Happily ever after does exist for high school sweethearts, Christy and Gary Winston, who downsized their lifestyle and fled the rat race of corporate America to the create the hip and simple children’s line, Ever/After, named after the couples daughter, Ever.
What was your inspiration for designing a children’s clothing the line?
CW: My husband is the entrepreneur. I have no risk-taking in my blood at all. We always kind of knew we wanted to do our own line. It was just finding the right niche I guess. When I was pregnant we were brainstorming for this adult brand and it didn’t feel right. Meanwhile, I kept telling Gary, I can’t find anything for the baby, and I cannot find anything that fits my taste in kid’s clothes. I just wanted things I would wear, and we couldn’t really find it, especially at a doable price. The more we kind of thought about it, the inspiration came from our own closet. I guess it has always been our filter, if we wouldn’t wear it, then we are not going to make it—except for the onesies, of course.
How was Ever/After born?
CW: It was almost decided for us. Ever was about 1 ½ years old. Gary was at Pac Sun, and I was at James Perse. And within a week, we were both laid off. It was December 4th, 2009. It was crazy. I was like, ‘okay good timing’. We had some financing for the company, and we cut down on costs at home. We went from a three-bedroom apartment to a one-bedroom. We started shopping at the dollar store (laughs), it was fun actually. It was refreshing. I never go get my hair done anymore, because I was spending a ridiculous amount—so I switched to box dying, which I never thought I’d do, and Gary cuts my hair, which is kind of a mess… (laughs). I think that it taught us so many lessons, because before, we were the definition of American consumerism. It was like every single weekend all we did was shop. We actually love the one bedroom. Last night we all slept under the Christmas tree on the air mattress, and we were like “Oh this is cozy, it’s like we are in a hotel or something!”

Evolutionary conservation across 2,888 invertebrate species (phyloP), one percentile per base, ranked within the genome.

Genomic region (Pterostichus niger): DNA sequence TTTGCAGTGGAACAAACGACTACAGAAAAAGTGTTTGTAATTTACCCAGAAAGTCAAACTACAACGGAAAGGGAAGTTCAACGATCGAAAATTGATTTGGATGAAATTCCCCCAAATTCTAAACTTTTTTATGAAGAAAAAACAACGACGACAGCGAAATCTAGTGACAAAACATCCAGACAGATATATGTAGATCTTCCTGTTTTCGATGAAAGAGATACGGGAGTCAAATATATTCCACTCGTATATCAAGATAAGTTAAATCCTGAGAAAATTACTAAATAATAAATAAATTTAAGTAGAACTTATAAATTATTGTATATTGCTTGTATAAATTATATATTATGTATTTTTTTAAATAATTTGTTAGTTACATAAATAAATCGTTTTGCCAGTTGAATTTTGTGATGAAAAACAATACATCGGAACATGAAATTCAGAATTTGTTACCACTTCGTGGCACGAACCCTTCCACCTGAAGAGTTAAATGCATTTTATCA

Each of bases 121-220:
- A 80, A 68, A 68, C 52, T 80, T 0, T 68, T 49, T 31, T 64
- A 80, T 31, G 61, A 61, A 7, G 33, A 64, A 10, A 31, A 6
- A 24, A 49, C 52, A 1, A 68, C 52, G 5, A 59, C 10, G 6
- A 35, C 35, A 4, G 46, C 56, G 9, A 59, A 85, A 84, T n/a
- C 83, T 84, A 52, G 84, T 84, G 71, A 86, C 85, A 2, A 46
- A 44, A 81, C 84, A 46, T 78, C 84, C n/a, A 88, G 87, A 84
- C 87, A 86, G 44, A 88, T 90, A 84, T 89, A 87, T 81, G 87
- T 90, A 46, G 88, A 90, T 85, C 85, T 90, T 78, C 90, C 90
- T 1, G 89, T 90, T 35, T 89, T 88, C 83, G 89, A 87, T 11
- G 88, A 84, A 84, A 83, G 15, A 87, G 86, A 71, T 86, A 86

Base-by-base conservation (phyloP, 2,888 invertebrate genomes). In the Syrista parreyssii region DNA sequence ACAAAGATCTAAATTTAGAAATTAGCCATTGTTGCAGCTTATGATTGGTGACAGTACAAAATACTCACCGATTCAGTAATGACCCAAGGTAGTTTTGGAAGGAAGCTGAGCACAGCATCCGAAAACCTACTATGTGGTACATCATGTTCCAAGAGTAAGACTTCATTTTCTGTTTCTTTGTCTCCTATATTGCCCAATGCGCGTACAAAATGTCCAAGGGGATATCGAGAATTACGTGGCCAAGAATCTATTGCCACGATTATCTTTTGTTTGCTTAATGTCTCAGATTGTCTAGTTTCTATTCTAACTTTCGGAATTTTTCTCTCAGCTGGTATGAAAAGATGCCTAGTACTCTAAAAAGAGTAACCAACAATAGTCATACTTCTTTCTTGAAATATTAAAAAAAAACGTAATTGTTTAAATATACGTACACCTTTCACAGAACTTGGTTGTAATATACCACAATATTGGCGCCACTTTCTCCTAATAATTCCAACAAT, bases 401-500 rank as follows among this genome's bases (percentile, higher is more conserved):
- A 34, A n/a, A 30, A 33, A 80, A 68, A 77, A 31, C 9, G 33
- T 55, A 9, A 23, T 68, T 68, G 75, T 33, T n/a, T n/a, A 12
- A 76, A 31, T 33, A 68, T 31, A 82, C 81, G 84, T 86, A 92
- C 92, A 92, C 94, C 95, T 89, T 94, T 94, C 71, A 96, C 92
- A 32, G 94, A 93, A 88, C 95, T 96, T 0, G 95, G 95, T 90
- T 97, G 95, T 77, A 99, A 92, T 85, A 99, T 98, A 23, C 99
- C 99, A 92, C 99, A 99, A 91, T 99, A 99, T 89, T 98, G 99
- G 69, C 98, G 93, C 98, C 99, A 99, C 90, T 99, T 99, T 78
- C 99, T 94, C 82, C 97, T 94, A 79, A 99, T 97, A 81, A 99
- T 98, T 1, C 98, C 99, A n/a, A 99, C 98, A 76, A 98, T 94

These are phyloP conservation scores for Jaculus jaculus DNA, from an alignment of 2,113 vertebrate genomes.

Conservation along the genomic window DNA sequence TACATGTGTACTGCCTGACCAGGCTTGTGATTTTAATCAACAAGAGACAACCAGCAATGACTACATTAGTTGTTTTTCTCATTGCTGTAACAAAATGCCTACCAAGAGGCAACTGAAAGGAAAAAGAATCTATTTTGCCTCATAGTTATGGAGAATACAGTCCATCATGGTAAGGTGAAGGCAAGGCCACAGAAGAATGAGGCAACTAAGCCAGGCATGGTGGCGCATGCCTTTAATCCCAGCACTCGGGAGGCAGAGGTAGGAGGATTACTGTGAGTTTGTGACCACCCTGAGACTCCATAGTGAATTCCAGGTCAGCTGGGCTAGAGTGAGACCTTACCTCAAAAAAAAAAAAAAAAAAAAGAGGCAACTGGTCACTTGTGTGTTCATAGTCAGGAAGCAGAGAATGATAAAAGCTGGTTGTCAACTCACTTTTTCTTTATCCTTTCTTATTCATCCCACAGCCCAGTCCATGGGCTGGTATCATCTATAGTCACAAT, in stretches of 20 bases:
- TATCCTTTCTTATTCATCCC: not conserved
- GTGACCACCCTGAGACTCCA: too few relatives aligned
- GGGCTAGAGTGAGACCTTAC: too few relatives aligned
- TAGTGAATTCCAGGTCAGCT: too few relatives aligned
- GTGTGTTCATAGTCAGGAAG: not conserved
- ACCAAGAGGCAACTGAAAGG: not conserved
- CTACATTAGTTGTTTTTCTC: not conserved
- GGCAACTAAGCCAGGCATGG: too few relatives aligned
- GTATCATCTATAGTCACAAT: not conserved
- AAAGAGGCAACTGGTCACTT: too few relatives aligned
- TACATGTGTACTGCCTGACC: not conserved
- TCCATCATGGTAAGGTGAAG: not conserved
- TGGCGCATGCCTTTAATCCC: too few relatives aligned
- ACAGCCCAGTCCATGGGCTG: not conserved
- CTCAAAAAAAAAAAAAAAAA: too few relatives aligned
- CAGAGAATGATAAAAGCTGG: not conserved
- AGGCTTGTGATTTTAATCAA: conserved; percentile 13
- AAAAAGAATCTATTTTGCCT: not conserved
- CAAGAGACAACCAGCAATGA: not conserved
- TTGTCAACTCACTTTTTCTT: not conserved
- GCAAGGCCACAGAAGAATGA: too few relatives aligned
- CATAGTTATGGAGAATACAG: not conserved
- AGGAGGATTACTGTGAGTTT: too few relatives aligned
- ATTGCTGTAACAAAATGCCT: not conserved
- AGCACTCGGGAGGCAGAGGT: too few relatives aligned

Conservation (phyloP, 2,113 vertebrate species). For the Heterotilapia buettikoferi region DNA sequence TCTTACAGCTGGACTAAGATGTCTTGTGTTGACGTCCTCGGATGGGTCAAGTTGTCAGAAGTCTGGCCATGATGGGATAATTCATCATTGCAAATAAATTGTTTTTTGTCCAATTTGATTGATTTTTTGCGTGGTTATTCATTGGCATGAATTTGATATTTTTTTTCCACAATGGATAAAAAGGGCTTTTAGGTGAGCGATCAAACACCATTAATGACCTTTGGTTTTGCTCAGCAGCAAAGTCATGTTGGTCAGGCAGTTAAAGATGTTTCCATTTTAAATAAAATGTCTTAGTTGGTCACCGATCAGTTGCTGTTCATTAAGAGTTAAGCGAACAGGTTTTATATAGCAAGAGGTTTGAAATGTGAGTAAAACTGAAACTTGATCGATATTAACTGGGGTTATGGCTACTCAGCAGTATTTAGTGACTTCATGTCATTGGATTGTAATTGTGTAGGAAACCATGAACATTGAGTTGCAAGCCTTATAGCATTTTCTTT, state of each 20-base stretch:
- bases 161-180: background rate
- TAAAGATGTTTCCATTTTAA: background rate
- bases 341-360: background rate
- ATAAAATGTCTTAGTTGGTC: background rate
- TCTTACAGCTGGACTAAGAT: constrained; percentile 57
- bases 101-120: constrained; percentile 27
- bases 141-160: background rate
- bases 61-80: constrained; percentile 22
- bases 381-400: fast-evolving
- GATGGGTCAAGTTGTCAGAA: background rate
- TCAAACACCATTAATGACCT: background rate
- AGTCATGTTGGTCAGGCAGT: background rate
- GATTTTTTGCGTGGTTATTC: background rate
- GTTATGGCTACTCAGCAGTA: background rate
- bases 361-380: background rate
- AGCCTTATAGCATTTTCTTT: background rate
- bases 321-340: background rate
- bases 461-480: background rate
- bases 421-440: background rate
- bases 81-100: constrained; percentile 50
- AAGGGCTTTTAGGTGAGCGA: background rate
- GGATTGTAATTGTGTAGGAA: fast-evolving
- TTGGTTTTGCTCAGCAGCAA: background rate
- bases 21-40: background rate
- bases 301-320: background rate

Can you tell me about the three charities your customer can choose to donate to after making a purchase?
CW: The more we talked about it, we felt like we should be giving back in a substantial way, and that’s kind of where the 25% of the profit of donations came in. That’s substantial, and I think we were also really encouraged to see [Blake Mycoskie’s footwear brand] Toms doing so well. I give them a lot of props. We know we might not be millionaires over this, which is actually fine with us, but I just think it’s going to be more meaningful for us.
The charities we chose are all children’s charities. The one that is in Uganda, Africa, Loving Hearts Babies Home, was initially the one that just pierced me. I heard one sentence about it and I was like okay I’m sold. It’s a home in Uganda that takes in kids up to age 2 who have been abandoned or orphaned. They try to get them out of the system, which I thought was really kind of unique. They want to give them a place in a family either in Uganda or Internationally. The other one is Lo Mejor Del Trigo, based in Mexico. That’s the one Gary and I are personally involved in—we go to Mexico about every month, and we do medical clinics and clinics for the women. The third is The Minnie Street Learning Center in Santa Anna. I was volunteering there last year, and it’s a really cool idea. They bought out one of the middle sections of this housing unit that was normally run by gangs. They came in and settled right in the center of the housing unit and started this learning center for the kids in the community. They just tutored them after school. They are all about trying to get the kids to graduate.
Where are you guys currently selling?
CW: We recently started showing in a showroom in LA. Before that it was just me taking the line around and showing people. That’s how we started out with Lisa Klein, and that was a huge highlight for us. And she was selling out. It was nuts, and we were calling for re-orders constantly. We are also in other smaller boutiques, and as of November 2010 we are in Fred Segal.
What would you recommend to others thinking about but are too afraid to start their own business?
CW: One of our friends told us, when he found out we were both out of work, “People rarely regret taking risks, it’s those who don’t take risks that quietly regret them.” I mean, it’s just amazing to see where we are now, and personally, just taking that leap of faith and knowing how it’s going to change our lives forever, even if Ever/After fails tomorrow, I’m just 100 percent absolutely thrilled that we did it.